The query is given below:

ALTER VIEW query to merge firstName and lastName


ALTER VIEW employees_view
   SELECT empNum, CONCAT(firstName, ' ', lastName) AS empName,
          email, deptNum, salary, start_date
     FROM employees

Let’s see the content of the employees_view now:

content of the employees_view

If you can notice, we don’t have two separate columns for names. Instead, we just have one column that has both the first name and last name concatenated.

Learn more =>> MySQL CONCAT Function


SELECT * FROM employees_view;

Result Set:

1001Jack Andrewsja@gmail.com13182.70001-01-01
1002Mike Schwatzms@gmail.com15304.50001-01-01
1003Margaret Langleymargaret.langley@gmail.com288200001-01-01
1004Sandra Harerash@gmail.com1106090001-01-01
1005Peter Leepl@gmail.com2143330001-01-01
1006Jenny Keithjk@gmail.com2165380001-01-01
1008Oliver Baileyoliver.bailey@gmail.com3244940001-01-01
1009Harry Bekerhb@gmail.com5306460001-01-01
1011Tom Hanksth@gmail.com101000001-01-01
1012Martin Lutherml@gmail.com3130000001-01-01
1014Keith Murraykm@gmail.com1250000001-01-01
1015John Bransonjb@gmail.com2150000001-01-01
1016Richard Martinrm@gmail.com450000001-01-01
1017Eve Johnsonej@gmail.com355002019-11-25
1018Nolan Bondnb@gmail.com2150002019-09-13

Dropping A View

We can drop a view using the DROP VIEW statement. One can use a DROP VIEW if they have DROP ANY view privilege’s or else it should be in their schema. The drooping view does not impact the underlying table on which the view has been built or the data in that table.


DROP VIEW (view name);

DROP VIEW (view name);


Q #1) How to create views in MySQL?

Answer: There are multiple ways to create views in MySQL. We have gone through four different ways as shown below.

1. MySQL Simple Create A View
2. MySQL Create View Using GROUP BY and ORDER BY
3. MySQL Create View Using JOIN
4. MySQL Create View Using Subquery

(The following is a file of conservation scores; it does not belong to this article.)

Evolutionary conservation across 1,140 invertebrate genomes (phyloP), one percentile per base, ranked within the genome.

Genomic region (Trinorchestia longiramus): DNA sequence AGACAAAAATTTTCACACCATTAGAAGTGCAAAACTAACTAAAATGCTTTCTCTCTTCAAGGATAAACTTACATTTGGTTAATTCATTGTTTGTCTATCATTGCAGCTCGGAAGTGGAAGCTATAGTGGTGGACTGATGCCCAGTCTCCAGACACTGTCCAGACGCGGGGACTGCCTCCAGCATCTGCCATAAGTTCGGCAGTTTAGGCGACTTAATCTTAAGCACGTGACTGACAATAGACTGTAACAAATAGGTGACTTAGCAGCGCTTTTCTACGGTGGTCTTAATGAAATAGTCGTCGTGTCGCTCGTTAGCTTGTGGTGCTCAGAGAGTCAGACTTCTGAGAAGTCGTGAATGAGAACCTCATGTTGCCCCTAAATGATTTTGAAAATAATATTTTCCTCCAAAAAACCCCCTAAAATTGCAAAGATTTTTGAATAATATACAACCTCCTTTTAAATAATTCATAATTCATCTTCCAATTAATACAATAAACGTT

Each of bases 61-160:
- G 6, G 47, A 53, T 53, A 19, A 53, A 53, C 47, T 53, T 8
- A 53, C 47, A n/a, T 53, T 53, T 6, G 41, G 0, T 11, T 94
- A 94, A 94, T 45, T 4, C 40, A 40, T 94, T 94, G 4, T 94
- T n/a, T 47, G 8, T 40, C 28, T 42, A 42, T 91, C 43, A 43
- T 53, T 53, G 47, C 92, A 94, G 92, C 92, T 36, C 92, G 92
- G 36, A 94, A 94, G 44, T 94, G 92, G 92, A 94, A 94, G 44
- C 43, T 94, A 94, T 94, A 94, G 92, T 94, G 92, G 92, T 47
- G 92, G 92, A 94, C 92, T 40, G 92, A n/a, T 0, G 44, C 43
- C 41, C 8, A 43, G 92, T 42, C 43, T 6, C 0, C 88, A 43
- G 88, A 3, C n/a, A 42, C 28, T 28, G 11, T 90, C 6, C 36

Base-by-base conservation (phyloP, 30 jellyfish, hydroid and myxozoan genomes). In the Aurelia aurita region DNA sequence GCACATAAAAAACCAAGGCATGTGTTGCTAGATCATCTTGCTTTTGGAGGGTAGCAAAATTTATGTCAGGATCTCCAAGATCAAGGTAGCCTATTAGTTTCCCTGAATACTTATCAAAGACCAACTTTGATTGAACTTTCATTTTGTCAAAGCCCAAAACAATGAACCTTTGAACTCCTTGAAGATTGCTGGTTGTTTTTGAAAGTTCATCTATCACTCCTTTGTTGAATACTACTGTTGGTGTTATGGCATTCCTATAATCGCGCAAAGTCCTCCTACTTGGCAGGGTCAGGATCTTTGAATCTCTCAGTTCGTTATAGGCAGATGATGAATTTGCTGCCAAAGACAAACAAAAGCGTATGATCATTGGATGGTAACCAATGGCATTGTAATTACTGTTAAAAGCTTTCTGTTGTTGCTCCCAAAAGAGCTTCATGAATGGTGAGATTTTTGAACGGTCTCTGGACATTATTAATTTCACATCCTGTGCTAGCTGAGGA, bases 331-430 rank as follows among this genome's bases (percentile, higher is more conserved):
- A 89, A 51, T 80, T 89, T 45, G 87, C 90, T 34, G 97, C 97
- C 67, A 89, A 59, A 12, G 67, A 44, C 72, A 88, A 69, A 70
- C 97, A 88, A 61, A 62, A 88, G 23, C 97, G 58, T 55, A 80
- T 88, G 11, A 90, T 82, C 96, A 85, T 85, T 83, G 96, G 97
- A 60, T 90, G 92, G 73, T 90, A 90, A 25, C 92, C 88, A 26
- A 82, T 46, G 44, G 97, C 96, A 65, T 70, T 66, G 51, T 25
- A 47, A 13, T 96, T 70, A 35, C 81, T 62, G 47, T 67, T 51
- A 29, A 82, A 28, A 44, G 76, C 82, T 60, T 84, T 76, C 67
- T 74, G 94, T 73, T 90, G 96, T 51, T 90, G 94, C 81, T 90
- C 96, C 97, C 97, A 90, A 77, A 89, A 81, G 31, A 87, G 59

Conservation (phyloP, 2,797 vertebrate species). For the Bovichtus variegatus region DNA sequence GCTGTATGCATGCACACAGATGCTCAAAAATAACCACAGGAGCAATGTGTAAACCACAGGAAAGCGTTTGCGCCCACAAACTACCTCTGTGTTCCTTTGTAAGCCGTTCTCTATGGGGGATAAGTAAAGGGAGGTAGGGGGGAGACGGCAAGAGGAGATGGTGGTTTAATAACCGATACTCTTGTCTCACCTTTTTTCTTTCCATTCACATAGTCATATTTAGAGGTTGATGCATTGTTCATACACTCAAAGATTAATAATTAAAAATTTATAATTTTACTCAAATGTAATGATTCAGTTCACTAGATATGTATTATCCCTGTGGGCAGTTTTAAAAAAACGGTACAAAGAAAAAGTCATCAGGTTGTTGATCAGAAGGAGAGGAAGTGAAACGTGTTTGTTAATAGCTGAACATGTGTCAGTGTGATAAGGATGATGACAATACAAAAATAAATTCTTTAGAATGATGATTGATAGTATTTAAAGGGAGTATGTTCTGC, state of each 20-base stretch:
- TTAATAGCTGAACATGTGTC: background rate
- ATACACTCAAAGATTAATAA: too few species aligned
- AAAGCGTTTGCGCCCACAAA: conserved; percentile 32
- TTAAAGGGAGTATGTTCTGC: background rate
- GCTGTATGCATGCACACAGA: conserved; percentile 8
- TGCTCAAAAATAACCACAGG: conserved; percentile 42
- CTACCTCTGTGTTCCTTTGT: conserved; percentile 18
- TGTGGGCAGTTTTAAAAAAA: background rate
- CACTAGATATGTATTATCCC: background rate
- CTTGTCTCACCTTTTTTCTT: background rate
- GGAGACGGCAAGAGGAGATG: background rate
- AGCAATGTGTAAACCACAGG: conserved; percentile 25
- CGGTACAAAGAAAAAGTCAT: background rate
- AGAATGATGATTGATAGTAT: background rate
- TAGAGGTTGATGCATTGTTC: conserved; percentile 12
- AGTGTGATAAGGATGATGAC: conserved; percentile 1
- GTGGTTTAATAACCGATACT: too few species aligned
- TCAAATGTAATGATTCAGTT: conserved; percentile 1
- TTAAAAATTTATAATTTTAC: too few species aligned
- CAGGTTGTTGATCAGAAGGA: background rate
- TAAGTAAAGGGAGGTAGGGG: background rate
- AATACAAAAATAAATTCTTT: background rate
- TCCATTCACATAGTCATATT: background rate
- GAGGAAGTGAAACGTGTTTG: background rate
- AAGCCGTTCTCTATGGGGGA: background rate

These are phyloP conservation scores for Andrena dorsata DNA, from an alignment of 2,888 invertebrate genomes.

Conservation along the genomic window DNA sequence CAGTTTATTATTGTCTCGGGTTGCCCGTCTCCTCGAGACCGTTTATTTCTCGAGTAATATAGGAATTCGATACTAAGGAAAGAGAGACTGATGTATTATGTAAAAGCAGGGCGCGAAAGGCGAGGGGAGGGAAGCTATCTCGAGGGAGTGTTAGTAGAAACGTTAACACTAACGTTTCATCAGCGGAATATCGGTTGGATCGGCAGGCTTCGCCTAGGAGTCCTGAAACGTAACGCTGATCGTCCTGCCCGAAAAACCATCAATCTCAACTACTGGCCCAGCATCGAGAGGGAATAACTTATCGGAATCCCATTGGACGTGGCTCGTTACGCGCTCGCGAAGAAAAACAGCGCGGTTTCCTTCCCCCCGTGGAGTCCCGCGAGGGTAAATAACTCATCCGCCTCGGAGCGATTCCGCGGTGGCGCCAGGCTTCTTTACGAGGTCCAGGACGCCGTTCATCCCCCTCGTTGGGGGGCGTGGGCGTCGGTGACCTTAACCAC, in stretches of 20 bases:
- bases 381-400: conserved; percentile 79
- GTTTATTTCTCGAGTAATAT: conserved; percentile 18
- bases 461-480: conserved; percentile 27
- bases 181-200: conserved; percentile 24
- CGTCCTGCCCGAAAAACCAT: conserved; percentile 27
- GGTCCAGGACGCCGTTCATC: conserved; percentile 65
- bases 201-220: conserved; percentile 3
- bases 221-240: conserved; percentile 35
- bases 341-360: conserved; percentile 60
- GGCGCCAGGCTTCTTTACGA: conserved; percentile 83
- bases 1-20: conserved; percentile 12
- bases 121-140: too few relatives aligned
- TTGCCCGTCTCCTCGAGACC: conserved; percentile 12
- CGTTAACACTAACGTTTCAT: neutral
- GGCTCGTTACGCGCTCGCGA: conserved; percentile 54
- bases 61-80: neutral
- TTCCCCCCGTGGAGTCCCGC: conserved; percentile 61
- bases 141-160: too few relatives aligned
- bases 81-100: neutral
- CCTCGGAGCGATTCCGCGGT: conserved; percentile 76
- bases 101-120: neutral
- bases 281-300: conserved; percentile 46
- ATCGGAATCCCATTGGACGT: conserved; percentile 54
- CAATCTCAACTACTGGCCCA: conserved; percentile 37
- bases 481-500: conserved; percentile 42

Q #2) What is a view in MySQL?

Answer: Views are like pre-executed queries stored in logical structure so that we don’t have to re-execute the complex queries on the table. We can just query the view and get our data without impacting the table.

Q #3) Can we apply JOIN on views while creating views?

Answer: Yes, JOIN statements could be used on views, in a similar way in which we use it on the tables.

Q #4) Can we create a view from another view?

Answer: Views essentially act as tables, but as a virtual one. Hence, the way we create views on top of a table, we can similarly create views on top of another view.

Q #5) Why do we use views?

Answer: As a result of the SQL query, the view creates a logical table. We use views for the following reasons.

  • By using view, we can limit the visibility of rows and columns (using the Select and Where clause) for relevant tasks.
  • Views are used when we are combining rows and columns (using Union and Join) from multiple tables.
  • To get a more distinct presentation of aggregating rows (using Group by and Having) into a table with finer details.
  • Views are used while renaming or decoding either column (using AS) or rows (using JOIN, IF, CASE, or Oracle’s DECODE).
  • By combing any of the above with security settings, we can check if the user has access to what they are authorized only.


In this tutorial, we explored the different ways of creating a view in MySQL.

1. MySQL Simple Create A View
2. MySQL Create View Using GROUP BY and ORDER BY
3. MySQL Create View Using JOIN
4. MySQL Create View Using Subquery

We can choose either of these options depending upon the project requirements.

Further reading =>> MySQL CREATE TABLE

Happy Learning!!